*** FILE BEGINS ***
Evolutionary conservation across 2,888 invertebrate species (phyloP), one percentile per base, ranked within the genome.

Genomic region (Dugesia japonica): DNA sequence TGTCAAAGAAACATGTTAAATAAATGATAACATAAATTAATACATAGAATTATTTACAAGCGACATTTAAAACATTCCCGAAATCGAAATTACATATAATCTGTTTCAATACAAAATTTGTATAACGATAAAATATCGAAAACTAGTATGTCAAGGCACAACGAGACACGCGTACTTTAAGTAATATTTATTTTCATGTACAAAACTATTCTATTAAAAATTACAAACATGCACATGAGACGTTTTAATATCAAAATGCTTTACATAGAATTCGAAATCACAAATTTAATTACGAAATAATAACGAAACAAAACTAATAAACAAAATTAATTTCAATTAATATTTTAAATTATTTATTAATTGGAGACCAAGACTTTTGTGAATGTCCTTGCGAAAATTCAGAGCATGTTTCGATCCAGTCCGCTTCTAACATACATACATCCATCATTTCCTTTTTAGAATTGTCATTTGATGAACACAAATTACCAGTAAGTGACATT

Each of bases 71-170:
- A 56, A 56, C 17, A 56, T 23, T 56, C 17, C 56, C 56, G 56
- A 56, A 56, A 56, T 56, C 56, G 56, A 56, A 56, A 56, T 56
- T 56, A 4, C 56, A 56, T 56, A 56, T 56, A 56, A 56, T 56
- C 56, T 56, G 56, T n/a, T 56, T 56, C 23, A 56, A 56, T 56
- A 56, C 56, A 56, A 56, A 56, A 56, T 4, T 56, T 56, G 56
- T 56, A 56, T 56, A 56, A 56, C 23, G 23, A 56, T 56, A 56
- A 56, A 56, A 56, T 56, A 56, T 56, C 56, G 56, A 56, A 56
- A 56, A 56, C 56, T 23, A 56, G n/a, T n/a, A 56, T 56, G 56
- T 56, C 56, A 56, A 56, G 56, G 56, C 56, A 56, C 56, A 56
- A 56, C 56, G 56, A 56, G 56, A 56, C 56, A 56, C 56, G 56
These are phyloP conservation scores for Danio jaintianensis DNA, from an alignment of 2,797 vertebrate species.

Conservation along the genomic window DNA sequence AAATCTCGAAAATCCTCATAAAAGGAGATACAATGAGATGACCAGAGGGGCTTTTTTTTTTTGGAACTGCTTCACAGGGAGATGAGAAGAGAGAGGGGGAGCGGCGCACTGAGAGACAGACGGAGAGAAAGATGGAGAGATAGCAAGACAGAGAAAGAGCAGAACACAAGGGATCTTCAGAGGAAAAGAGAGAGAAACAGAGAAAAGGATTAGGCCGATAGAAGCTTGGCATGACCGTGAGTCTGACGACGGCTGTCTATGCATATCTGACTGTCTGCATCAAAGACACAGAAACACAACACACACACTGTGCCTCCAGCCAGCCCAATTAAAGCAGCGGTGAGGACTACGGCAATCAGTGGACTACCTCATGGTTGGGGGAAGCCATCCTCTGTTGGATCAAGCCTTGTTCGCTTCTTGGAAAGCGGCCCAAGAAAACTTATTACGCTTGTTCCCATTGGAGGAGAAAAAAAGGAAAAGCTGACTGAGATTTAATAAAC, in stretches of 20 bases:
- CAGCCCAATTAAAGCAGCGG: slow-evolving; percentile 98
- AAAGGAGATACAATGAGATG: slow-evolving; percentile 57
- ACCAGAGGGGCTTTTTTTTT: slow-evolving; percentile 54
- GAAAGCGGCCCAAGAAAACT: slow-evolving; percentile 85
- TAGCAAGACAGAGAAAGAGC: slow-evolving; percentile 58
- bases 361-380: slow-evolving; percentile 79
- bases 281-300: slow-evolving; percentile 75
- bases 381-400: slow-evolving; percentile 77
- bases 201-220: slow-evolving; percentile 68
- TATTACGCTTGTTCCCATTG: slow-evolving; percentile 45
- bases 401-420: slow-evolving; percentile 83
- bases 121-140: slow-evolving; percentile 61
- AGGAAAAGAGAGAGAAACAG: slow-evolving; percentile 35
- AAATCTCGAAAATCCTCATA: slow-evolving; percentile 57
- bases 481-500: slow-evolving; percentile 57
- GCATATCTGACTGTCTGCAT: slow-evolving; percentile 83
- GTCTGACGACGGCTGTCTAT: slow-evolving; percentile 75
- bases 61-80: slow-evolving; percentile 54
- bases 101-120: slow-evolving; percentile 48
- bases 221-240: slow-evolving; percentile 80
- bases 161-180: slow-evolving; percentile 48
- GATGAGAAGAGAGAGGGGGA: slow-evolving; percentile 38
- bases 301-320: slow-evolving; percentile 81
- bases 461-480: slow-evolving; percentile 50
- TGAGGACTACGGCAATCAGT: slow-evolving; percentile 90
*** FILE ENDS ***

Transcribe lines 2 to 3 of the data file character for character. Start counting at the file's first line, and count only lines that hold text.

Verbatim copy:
Genomic region (Dugesia japonica): DNA sequence TGTCAAAGAAACATGTTAAATAAATGATAACATAAATTAATACATAGAATTATTTACAAGCGACATTTAAAACATTCCCGAAATCGAAATTACATATAATCTGTTTCAATACAAAATTTGTATAACGATAAAATATCGAAAACTAGTATGTCAAGGCACAACGAGACACGCGTACTTTAAGTAATATTTATTTTCATGTACAAAACTATTCTATTAAAAATTACAAACATGCACATGAGACGTTTTAATATCAAAATGCTTTACATAGAATTCGAAATCACAAATTTAATTACGAAATAATAACGAAACAAAACTAATAAACAAAATTAATTTCAATTAATATTTTAAATTATTTATTAATTGGAGACCAAGACTTTTGTGAATGTCCTTGCGAAAATTCAGAGCATGTTTCGATCCAGTCCGCTTCTAACATACATACATCCATCATTTCCTTTTTAGAATTGTCATTTGATGAACACAAATTACCAGTAAGTGACATT

Each of bases 71-170: